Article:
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BioTest Mold Testing &Assessment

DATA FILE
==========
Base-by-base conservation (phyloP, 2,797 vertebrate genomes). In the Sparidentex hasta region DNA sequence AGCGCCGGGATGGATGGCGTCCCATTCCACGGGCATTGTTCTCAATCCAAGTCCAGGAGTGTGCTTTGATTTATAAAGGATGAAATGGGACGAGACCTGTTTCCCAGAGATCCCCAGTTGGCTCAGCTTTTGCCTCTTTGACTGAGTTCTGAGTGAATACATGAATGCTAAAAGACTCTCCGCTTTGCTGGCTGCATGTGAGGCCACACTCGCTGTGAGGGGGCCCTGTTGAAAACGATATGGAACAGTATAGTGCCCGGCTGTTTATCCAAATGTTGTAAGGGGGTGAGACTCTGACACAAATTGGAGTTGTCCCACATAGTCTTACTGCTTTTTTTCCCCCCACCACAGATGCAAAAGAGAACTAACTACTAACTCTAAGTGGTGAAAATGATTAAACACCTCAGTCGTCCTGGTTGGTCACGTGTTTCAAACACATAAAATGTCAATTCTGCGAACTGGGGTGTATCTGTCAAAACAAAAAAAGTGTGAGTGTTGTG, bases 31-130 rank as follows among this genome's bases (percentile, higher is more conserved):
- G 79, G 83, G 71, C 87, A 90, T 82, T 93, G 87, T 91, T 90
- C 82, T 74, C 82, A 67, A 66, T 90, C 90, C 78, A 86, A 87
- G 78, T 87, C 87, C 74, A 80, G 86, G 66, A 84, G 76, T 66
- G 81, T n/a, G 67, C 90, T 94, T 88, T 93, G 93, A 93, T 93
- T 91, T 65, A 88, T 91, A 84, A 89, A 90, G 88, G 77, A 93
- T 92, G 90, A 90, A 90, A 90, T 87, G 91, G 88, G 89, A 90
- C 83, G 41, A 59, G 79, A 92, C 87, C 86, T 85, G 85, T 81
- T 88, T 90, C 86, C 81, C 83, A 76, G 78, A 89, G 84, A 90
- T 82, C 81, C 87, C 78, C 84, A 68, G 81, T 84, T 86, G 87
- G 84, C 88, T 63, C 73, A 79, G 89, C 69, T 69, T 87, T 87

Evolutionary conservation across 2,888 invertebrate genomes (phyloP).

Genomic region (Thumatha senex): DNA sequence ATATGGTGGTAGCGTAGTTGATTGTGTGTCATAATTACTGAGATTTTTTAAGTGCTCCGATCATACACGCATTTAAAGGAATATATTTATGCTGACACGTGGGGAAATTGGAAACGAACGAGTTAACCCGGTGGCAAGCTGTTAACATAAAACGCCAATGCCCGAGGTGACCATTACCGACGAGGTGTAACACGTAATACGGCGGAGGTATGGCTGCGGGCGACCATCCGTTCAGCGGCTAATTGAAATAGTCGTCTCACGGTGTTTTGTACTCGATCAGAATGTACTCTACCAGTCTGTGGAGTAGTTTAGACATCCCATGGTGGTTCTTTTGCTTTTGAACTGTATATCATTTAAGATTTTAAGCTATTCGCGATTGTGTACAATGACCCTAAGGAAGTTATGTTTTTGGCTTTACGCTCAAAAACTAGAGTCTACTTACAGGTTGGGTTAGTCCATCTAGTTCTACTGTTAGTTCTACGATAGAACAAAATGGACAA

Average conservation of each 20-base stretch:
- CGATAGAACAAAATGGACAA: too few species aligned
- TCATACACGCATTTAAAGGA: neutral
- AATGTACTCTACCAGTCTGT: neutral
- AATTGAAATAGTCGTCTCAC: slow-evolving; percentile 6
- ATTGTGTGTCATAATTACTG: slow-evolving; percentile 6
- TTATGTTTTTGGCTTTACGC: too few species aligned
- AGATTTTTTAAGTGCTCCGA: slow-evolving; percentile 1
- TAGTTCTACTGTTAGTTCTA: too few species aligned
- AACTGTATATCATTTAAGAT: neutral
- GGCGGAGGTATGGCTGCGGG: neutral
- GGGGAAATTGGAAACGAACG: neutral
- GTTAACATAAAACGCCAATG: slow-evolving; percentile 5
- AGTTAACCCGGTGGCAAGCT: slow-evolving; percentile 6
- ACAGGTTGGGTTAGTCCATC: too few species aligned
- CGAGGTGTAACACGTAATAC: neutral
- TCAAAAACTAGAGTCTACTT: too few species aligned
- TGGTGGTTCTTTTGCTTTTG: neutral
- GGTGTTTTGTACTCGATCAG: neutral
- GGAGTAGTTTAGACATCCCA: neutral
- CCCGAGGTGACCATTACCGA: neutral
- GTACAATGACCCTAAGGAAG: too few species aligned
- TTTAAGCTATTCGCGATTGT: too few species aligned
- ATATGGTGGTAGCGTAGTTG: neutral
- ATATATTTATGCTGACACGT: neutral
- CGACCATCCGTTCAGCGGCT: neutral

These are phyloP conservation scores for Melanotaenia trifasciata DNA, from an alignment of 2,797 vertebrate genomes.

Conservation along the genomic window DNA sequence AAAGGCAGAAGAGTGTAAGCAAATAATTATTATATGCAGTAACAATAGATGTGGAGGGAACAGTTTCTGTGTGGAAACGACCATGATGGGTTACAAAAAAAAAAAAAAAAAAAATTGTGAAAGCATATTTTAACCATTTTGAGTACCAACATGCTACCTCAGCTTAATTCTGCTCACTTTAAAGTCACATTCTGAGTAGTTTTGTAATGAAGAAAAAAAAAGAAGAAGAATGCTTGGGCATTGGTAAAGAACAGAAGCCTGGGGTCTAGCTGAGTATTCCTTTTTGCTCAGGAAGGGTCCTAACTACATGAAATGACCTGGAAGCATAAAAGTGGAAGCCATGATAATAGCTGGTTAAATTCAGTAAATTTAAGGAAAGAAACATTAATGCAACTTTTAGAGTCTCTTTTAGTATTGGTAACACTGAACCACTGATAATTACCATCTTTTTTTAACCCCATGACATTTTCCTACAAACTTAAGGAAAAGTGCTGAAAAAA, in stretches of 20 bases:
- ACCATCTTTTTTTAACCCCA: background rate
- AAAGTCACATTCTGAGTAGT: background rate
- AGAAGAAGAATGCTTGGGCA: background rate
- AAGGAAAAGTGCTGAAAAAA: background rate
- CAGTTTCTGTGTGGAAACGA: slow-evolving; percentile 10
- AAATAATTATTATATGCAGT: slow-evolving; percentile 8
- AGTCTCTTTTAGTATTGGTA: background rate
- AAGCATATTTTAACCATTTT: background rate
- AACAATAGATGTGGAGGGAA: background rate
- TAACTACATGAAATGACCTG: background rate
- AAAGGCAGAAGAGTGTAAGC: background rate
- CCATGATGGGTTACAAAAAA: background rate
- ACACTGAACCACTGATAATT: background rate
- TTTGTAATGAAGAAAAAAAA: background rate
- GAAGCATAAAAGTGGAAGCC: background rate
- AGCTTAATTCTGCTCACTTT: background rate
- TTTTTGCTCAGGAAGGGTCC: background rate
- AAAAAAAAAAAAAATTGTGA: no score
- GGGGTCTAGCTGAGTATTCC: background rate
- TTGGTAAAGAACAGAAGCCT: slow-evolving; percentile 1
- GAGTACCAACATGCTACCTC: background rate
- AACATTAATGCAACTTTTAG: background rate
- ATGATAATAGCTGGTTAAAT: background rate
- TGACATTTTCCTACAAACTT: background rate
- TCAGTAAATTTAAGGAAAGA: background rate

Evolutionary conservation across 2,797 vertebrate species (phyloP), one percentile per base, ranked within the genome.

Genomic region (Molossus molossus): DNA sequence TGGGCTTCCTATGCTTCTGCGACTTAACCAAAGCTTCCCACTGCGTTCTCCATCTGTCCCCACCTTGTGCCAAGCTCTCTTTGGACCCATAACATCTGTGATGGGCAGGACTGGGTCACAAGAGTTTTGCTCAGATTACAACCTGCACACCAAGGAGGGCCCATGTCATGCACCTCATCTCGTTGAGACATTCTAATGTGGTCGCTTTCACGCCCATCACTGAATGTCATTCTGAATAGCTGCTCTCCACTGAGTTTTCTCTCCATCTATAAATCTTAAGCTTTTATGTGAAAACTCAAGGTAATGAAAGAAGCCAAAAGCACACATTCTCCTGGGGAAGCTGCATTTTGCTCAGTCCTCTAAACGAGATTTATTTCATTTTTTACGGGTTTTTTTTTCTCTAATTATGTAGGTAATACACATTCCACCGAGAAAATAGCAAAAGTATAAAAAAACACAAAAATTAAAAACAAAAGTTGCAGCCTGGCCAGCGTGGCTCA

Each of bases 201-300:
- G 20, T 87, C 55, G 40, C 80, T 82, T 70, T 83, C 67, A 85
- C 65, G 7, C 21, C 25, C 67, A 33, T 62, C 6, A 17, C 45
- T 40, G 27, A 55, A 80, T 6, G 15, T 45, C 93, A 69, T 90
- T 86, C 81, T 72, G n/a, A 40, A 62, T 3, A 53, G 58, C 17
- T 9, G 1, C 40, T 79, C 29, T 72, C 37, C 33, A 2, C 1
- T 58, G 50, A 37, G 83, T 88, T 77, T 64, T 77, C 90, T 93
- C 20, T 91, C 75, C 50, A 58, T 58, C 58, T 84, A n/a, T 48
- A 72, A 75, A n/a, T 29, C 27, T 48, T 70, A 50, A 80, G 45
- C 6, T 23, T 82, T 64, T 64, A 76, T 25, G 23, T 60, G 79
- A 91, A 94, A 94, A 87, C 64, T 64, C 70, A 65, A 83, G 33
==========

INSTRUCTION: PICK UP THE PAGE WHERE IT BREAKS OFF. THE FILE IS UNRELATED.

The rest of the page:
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About Us

  • on Angie's List for 5 years